The earliest member of the Australopithecus-human clade is Australopithecus anamensis (4.17 Ma - 3.9 Ma).9,15,16,17,18 A. anamensis appears to represent the initial part of a lineage culminating in the better-known Australopithecus afarensis (3.77 Ma - 3.0 Ma).9,11,19 Compared to A. afarensis, A. anamensis had larger canine basal crown dimensions relative to postcanine tooth size, more ape-like canine and premolar shapes, and altered topography of the maxilla and mandible in the regions of the canine juga.11,16,17,18 The canine tooth crowns known for A. anamensis appear no more variable in their dimensions than those of either A. afarensis,17,18 or Ar. ramidus,7 which would seem to suggest that absolute canine crown height and breadth remained stable with minimal dimorphism throughout the origin and evolution of early Australopithecus.
However, a single large A. anamensis mandibular canine alveolus (KNM-KP 29287), and to some extent a large canine root with heavily worn crown from Fejej, Ethiopia (FJ-4-SB-1a),20 has led to the suggestion that there may have been more canine sexual dimorphism early in this lineage than is represented in the fossil record of preserved canine tooth crowns.17,18 This suggestion would be surprising, given that data from Ardipithecus, Orrorin and Sahelanthropus indicate that reduction in canine tooth crown height and breadth, as well as a decrease in dimorphism, are basal hominin traits.
The intermediate temporal position of A. anamensis, between the earlier Ardipithecus, Orrorin and Sahelanthropus, and A. afarensis, makes this species of great interest in documenting the rate and timing of changes in the canine-premolar complex. Whilst a gradual, integrated change in the complex5,9 might suggest a single vector of selective change to integrate canine function with that of the incisors, a mosaic pattern of change11 implies a pattern of sequential selective pressures and possible unappreciated functional diversity over time.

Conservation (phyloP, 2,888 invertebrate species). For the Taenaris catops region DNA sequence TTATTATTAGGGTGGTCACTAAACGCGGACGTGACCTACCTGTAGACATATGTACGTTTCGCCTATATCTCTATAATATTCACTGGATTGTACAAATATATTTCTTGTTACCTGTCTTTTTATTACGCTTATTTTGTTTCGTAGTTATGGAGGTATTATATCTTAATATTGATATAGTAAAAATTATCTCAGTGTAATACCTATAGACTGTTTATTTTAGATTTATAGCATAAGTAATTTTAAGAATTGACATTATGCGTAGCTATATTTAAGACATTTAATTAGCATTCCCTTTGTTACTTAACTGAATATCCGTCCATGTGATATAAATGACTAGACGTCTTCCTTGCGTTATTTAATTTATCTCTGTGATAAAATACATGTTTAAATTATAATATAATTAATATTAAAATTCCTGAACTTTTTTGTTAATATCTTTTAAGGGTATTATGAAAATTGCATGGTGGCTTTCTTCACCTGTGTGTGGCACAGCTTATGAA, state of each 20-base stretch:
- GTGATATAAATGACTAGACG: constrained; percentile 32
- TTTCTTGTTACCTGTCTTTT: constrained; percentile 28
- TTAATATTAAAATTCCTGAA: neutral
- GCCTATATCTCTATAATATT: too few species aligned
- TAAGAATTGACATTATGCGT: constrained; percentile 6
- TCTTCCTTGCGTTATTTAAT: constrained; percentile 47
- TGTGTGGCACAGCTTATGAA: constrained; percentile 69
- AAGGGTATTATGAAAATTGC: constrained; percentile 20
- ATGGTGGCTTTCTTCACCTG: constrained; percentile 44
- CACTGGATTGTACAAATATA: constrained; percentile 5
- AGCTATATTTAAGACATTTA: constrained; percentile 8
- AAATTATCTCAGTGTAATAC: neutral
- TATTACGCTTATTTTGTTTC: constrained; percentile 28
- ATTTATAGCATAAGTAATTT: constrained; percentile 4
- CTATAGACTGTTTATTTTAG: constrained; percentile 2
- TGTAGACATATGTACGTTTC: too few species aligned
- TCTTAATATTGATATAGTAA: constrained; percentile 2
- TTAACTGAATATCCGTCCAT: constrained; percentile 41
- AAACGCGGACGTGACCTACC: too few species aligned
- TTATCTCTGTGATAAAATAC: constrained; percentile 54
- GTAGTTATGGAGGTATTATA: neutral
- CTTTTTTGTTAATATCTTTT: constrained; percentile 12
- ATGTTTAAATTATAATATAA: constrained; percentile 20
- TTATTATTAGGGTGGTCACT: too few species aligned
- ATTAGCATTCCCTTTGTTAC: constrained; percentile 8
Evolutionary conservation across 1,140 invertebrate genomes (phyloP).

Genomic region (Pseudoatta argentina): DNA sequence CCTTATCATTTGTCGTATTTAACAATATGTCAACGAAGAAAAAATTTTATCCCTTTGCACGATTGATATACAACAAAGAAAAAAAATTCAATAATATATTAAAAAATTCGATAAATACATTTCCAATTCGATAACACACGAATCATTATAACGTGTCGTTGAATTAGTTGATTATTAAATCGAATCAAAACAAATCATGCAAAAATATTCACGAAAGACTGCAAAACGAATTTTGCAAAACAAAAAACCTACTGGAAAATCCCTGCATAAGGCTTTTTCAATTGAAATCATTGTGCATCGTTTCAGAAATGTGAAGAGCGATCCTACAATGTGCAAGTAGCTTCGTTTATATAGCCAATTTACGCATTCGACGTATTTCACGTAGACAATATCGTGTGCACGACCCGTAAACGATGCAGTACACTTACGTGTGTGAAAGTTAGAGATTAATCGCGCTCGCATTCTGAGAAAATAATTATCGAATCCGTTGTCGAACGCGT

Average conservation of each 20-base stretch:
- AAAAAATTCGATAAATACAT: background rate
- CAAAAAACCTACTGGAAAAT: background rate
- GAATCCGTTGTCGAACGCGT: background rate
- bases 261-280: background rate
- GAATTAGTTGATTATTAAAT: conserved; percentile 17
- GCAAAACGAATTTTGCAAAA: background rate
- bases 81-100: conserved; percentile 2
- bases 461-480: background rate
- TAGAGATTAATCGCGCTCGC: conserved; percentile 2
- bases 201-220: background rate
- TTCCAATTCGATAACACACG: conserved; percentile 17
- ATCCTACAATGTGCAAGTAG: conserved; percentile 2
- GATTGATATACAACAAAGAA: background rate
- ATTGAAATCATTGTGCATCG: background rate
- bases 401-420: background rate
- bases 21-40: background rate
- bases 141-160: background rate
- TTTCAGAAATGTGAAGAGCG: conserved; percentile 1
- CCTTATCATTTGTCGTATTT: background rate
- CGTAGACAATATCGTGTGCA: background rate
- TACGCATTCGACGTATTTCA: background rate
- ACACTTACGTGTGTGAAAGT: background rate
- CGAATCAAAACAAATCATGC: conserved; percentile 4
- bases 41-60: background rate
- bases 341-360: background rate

From 2003 to 2007, several new fossils attributed to A. anamensis were recovered from the type site of Kanapoi, Kenya by a team led by one of us (F.K.M.). The new Kanapoi hominin fossils include three partial, associated dentitions, each including a canine tooth (Figure 1; Table 1). All are from the lower fluvial sequence at the site, and are dated to between 4.195 Ma and 4.108 Ma.21 There are two mandibular dentitions: KNM-KP 47951 is a mandibular canine with associated premolars and KNM-KP 47953 is a mandibular dentition preserving the right canine and premolars, along with the second and third molar. KNM-KP 47952 is a maxillary dentition with two maxillary canines and an incisor.